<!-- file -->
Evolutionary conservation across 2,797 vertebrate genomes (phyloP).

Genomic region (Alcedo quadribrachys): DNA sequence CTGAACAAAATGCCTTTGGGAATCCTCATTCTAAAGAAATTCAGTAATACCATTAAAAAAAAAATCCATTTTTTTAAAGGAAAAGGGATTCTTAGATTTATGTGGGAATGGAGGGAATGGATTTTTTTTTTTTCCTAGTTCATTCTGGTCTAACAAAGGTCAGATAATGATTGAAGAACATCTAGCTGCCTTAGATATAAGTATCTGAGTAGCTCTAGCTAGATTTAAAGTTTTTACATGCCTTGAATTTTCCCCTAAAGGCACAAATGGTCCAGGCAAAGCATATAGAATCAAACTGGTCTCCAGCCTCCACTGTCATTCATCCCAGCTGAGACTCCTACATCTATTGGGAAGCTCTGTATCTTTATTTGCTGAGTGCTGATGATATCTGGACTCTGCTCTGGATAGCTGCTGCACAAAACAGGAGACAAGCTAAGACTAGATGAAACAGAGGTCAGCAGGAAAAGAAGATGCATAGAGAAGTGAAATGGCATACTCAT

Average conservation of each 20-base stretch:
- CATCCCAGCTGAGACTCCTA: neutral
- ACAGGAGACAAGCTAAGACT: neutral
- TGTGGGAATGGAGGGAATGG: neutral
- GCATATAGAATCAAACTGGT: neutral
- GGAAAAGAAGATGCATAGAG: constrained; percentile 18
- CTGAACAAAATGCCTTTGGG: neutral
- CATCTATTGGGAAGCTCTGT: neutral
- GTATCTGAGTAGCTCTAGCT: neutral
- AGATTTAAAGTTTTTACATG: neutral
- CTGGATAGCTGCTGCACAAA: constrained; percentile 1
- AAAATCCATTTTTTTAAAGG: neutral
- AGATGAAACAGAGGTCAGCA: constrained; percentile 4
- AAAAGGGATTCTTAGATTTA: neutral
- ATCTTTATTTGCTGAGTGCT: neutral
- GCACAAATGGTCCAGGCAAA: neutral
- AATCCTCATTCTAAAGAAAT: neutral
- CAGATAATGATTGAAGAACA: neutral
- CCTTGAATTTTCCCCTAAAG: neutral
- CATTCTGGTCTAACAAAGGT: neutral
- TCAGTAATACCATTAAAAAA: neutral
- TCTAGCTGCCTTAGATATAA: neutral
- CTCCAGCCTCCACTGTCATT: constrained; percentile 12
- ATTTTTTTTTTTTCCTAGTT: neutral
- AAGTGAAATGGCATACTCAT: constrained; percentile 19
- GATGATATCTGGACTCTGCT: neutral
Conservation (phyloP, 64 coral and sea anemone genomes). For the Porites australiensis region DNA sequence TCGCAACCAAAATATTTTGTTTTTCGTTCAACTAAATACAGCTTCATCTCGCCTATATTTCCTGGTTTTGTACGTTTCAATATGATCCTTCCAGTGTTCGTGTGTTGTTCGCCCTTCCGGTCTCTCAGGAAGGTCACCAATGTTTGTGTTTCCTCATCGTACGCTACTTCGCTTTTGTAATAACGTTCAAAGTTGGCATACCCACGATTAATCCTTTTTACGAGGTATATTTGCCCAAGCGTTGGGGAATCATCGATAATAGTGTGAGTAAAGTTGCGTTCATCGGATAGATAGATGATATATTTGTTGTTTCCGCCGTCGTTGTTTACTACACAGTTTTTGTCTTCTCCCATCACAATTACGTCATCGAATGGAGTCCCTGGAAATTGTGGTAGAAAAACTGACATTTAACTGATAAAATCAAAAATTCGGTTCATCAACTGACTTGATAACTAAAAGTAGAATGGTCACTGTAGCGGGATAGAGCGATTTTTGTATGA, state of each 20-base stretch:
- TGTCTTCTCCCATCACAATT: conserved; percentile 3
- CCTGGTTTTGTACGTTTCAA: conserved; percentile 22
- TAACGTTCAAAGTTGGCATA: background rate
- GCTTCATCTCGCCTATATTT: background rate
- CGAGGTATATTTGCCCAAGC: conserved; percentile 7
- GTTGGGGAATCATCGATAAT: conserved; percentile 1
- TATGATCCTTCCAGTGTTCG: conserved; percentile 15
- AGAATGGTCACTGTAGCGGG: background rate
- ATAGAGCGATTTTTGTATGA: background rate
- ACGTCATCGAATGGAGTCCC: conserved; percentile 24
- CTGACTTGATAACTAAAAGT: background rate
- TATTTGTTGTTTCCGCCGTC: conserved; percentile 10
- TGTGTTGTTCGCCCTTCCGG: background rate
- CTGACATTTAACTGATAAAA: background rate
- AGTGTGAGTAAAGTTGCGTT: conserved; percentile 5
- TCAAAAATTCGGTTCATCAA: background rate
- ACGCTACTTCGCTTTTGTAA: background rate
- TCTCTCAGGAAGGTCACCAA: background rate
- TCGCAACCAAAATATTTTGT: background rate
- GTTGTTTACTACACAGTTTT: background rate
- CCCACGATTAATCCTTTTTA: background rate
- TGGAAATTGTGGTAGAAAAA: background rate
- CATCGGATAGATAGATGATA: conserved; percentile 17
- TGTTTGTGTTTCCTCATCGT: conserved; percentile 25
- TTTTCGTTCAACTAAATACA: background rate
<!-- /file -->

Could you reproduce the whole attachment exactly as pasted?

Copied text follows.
Evolutionary conservation across 2,797 vertebrate genomes (phyloP).

Genomic region (Alcedo quadribrachys): DNA sequence CTGAACAAAATGCCTTTGGGAATCCTCATTCTAAAGAAATTCAGTAATACCATTAAAAAAAAAATCCATTTTTTTAAAGGAAAAGGGATTCTTAGATTTATGTGGGAATGGAGGGAATGGATTTTTTTTTTTTCCTAGTTCATTCTGGTCTAACAAAGGTCAGATAATGATTGAAGAACATCTAGCTGCCTTAGATATAAGTATCTGAGTAGCTCTAGCTAGATTTAAAGTTTTTACATGCCTTGAATTTTCCCCTAAAGGCACAAATGGTCCAGGCAAAGCATATAGAATCAAACTGGTCTCCAGCCTCCACTGTCATTCATCCCAGCTGAGACTCCTACATCTATTGGGAAGCTCTGTATCTTTATTTGCTGAGTGCTGATGATATCTGGACTCTGCTCTGGATAGCTGCTGCACAAAACAGGAGACAAGCTAAGACTAGATGAAACAGAGGTCAGCAGGAAAAGAAGATGCATAGAGAAGTGAAATGGCATACTCAT

Average conservation of each 20-base stretch:
- CATCCCAGCTGAGACTCCTA: neutral
- ACAGGAGACAAGCTAAGACT: neutral
- TGTGGGAATGGAGGGAATGG: neutral
- GCATATAGAATCAAACTGGT: neutral
- GGAAAAGAAGATGCATAGAG: constrained; percentile 18
- CTGAACAAAATGCCTTTGGG: neutral
- CATCTATTGGGAAGCTCTGT: neutral
- GTATCTGAGTAGCTCTAGCT: neutral
- AGATTTAAAGTTTTTACATG: neutral
- CTGGATAGCTGCTGCACAAA: constrained; percentile 1
- AAAATCCATTTTTTTAAAGG: neutral
- AGATGAAACAGAGGTCAGCA: constrained; percentile 4
- AAAAGGGATTCTTAGATTTA: neutral
- ATCTTTATTTGCTGAGTGCT: neutral
- GCACAAATGGTCCAGGCAAA: neutral
- AATCCTCATTCTAAAGAAAT: neutral
- CAGATAATGATTGAAGAACA: neutral
- CCTTGAATTTTCCCCTAAAG: neutral
- CATTCTGGTCTAACAAAGGT: neutral
- TCAGTAATACCATTAAAAAA: neutral
- TCTAGCTGCCTTAGATATAA: neutral
- CTCCAGCCTCCACTGTCATT: constrained; percentile 12
- ATTTTTTTTTTTTCCTAGTT: neutral
- AAGTGAAATGGCATACTCAT: constrained; percentile 19
- GATGATATCTGGACTCTGCT: neutral
Conservation (phyloP, 64 coral and sea anemone genomes). For the Porites australiensis region DNA sequence TCGCAACCAAAATATTTTGTTTTTCGTTCAACTAAATACAGCTTCATCTCGCCTATATTTCCTGGTTTTGTACGTTTCAATATGATCCTTCCAGTGTTCGTGTGTTGTTCGCCCTTCCGGTCTCTCAGGAAGGTCACCAATGTTTGTGTTTCCTCATCGTACGCTACTTCGCTTTTGTAATAACGTTCAAAGTTGGCATACCCACGATTAATCCTTTTTACGAGGTATATTTGCCCAAGCGTTGGGGAATCATCGATAATAGTGTGAGTAAAGTTGCGTTCATCGGATAGATAGATGATATATTTGTTGTTTCCGCCGTCGTTGTTTACTACACAGTTTTTGTCTTCTCCCATCACAATTACGTCATCGAATGGAGTCCCTGGAAATTGTGGTAGAAAAACTGACATTTAACTGATAAAATCAAAAATTCGGTTCATCAACTGACTTGATAACTAAAAGTAGAATGGTCACTGTAGCGGGATAGAGCGATTTTTGTATGA, state of each 20-base stretch:
- TGTCTTCTCCCATCACAATT: conserved; percentile 3
- CCTGGTTTTGTACGTTTCAA: conserved; percentile 22
- TAACGTTCAAAGTTGGCATA: background rate
- GCTTCATCTCGCCTATATTT: background rate
- CGAGGTATATTTGCCCAAGC: conserved; percentile 7
- GTTGGGGAATCATCGATAAT: conserved; percentile 1
- TATGATCCTTCCAGTGTTCG: conserved; percentile 15
- AGAATGGTCACTGTAGCGGG: background rate
- ATAGAGCGATTTTTGTATGA: background rate
- ACGTCATCGAATGGAGTCCC: conserved; percentile 24
- CTGACTTGATAACTAAAAGT: background rate
- TATTTGTTGTTTCCGCCGTC: conserved; percentile 10
- TGTGTTGTTCGCCCTTCCGG: background rate
- CTGACATTTAACTGATAAAA: background rate
- AGTGTGAGTAAAGTTGCGTT: conserved; percentile 5
- TCAAAAATTCGGTTCATCAA: background rate
- ACGCTACTTCGCTTTTGTAA: background rate
- TCTCTCAGGAAGGTCACCAA: background rate
- TCGCAACCAAAATATTTTGT: background rate
- GTTGTTTACTACACAGTTTT: background rate
- CCCACGATTAATCCTTTTTA: background rate
- TGGAAATTGTGGTAGAAAAA: background rate
- CATCGGATAGATAGATGATA: conserved; percentile 17
- TGTTTGTGTTTCCTCATCGT: conserved; percentile 25
- TTTTCGTTCAACTAAATACA: background rate